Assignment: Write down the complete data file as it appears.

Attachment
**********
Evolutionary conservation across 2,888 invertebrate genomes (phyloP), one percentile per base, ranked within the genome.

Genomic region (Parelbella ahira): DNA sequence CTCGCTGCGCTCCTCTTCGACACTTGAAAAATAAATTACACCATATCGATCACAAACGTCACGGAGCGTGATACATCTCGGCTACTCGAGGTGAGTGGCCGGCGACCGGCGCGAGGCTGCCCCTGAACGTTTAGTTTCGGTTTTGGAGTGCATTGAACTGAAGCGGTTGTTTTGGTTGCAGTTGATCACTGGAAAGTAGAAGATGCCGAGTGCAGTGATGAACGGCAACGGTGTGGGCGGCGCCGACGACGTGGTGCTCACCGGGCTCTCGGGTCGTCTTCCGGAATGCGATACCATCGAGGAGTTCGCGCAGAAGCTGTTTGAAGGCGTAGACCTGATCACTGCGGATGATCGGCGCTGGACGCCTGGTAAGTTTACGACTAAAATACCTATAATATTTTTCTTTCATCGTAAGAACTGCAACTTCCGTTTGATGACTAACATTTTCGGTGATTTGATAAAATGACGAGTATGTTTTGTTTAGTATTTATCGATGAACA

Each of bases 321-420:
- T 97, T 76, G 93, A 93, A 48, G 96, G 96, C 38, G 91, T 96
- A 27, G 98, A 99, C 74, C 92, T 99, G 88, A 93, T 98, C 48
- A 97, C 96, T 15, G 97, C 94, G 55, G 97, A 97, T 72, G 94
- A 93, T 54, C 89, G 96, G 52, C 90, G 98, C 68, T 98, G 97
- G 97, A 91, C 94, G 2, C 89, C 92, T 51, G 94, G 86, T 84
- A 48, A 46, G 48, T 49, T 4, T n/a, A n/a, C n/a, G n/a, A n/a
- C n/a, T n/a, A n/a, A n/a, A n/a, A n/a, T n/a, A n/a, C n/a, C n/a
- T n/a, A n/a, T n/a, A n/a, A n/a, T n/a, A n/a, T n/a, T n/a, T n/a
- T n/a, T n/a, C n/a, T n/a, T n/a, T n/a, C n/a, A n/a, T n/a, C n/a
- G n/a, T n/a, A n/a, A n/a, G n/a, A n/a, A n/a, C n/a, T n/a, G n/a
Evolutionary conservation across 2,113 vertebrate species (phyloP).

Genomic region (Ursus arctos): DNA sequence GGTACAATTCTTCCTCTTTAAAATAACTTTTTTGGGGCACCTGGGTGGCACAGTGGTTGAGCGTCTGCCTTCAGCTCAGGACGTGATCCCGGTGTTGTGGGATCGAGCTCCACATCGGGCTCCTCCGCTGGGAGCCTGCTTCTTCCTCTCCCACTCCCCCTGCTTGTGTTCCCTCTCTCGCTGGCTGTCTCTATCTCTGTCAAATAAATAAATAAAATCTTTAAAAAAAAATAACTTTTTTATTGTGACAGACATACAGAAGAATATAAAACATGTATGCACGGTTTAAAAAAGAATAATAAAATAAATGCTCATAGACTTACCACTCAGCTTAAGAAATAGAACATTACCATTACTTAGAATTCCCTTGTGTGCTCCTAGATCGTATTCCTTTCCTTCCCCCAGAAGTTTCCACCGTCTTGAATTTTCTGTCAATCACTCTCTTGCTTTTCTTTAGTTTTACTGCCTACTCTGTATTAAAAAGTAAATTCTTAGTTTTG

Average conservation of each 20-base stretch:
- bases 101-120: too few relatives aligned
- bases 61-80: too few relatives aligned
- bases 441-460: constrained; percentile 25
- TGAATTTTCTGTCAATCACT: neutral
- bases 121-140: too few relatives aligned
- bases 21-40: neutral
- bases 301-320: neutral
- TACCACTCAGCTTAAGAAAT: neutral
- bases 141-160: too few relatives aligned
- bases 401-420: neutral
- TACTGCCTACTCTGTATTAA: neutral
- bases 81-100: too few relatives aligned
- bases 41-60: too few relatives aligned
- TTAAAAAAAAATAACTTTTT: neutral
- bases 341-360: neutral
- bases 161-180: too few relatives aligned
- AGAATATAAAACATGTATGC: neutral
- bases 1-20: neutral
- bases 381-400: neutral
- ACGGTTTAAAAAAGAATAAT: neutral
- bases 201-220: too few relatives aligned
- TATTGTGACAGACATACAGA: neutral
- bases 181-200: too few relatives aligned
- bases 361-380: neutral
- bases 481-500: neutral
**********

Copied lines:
Evolutionary conservation across 2,888 invertebrate genomes (phyloP), one percentile per base, ranked within the genome.

Genomic region (Parelbella ahira): DNA sequence CTCGCTGCGCTCCTCTTCGACACTTGAAAAATAAATTACACCATATCGATCACAAACGTCACGGAGCGTGATACATCTCGGCTACTCGAGGTGAGTGGCCGGCGACCGGCGCGAGGCTGCCCCTGAACGTTTAGTTTCGGTTTTGGAGTGCATTGAACTGAAGCGGTTGTTTTGGTTGCAGTTGATCACTGGAAAGTAGAAGATGCCGAGTGCAGTGATGAACGGCAACGGTGTGGGCGGCGCCGACGACGTGGTGCTCACCGGGCTCTCGGGTCGTCTTCCGGAATGCGATACCATCGAGGAGTTCGCGCAGAAGCTGTTTGAAGGCGTAGACCTGATCACTGCGGATGATCGGCGCTGGACGCCTGGTAAGTTTACGACTAAAATACCTATAATATTTTTCTTTCATCGTAAGAACTGCAACTTCCGTTTGATGACTAACATTTTCGGTGATTTGATAAAATGACGAGTATGTTTTGTTTAGTATTTATCGATGAACA

Each of bases 321-420:
- T 97, T 76, G 93, A 93, A 48, G 96, G 96, C 38, G 91, T 96
- A 27, G 98, A 99, C 74, C 92, T 99, G 88, A 93, T 98, C 48
- A 97, C 96, T 15, G 97, C 94, G 55, G 97, A 97, T 72, G 94
- A 93, T 54, C 89, G 96, G 52, C 90, G 98, C 68, T 98, G 97
- G 97, A 91, C 94, G 2, C 89, C 92, T 51, G 94, G 86, T 84
- A 48, A 46, G 48, T 49, T 4, T n/a, A n/a, C n/a, G n/a, A n/a
- C n/a, T n/a, A n/a, A n/a, A n/a, A n/a, T n/a, A n/a, C n/a, C n/a
- T n/a, A n/a, T n/a, A n/a, A n/a, T n/a, A n/a, T n/a, T n/a, T n/a
- T n/a, T n/a, C n/a, T n/a, T n/a, T n/a, C n/a, A n/a, T n/a, C n/a
- G n/a, T n/a, A n/a, A n/a, G n/a, A n/a, A n/a, C n/a, T n/a, G n/a
Evolutionary conservation across 2,113 vertebrate species (phyloP).

Genomic region (Ursus arctos): DNA sequence GGTACAATTCTTCCTCTTTAAAATAACTTTTTTGGGGCACCTGGGTGGCACAGTGGTTGAGCGTCTGCCTTCAGCTCAGGACGTGATCCCGGTGTTGTGGGATCGAGCTCCACATCGGGCTCCTCCGCTGGGAGCCTGCTTCTTCCTCTCCCACTCCCCCTGCTTGTGTTCCCTCTCTCGCTGGCTGTCTCTATCTCTGTCAAATAAATAAATAAAATCTTTAAAAAAAAATAACTTTTTTATTGTGACAGACATACAGAAGAATATAAAACATGTATGCACGGTTTAAAAAAGAATAATAAAATAAATGCTCATAGACTTACCACTCAGCTTAAGAAATAGAACATTACCATTACTTAGAATTCCCTTGTGTGCTCCTAGATCGTATTCCTTTCCTTCCCCCAGAAGTTTCCACCGTCTTGAATTTTCTGTCAATCACTCTCTTGCTTTTCTTTAGTTTTACTGCCTACTCTGTATTAAAAAGTAAATTCTTAGTTTTG

Average conservation of each 20-base stretch:
- bases 101-120: too few relatives aligned
- bases 61-80: too few relatives aligned
- bases 441-460: constrained; percentile 25
- TGAATTTTCTGTCAATCACT: neutral
- bases 121-140: too few relatives aligned
- bases 21-40: neutral
- bases 301-320: neutral
- TACCACTCAGCTTAAGAAAT: neutral
- bases 141-160: too few relatives aligned
- bases 401-420: neutral
- TACTGCCTACTCTGTATTAA: neutral
- bases 81-100: too few relatives aligned
- bases 41-60: too few relatives aligned
- TTAAAAAAAAATAACTTTTT: neutral
- bases 341-360: neutral
- bases 161-180: too few relatives aligned
- AGAATATAAAACATGTATGC: neutral
- bases 1-20: neutral
- bases 381-400: neutral
- ACGGTTTAAAAAAGAATAAT: neutral
- bases 201-220: too few relatives aligned
- TATTGTGACAGACATACAGA: neutral
- bases 181-200: too few relatives aligned
- bases 361-380: neutral
- bases 481-500: neutral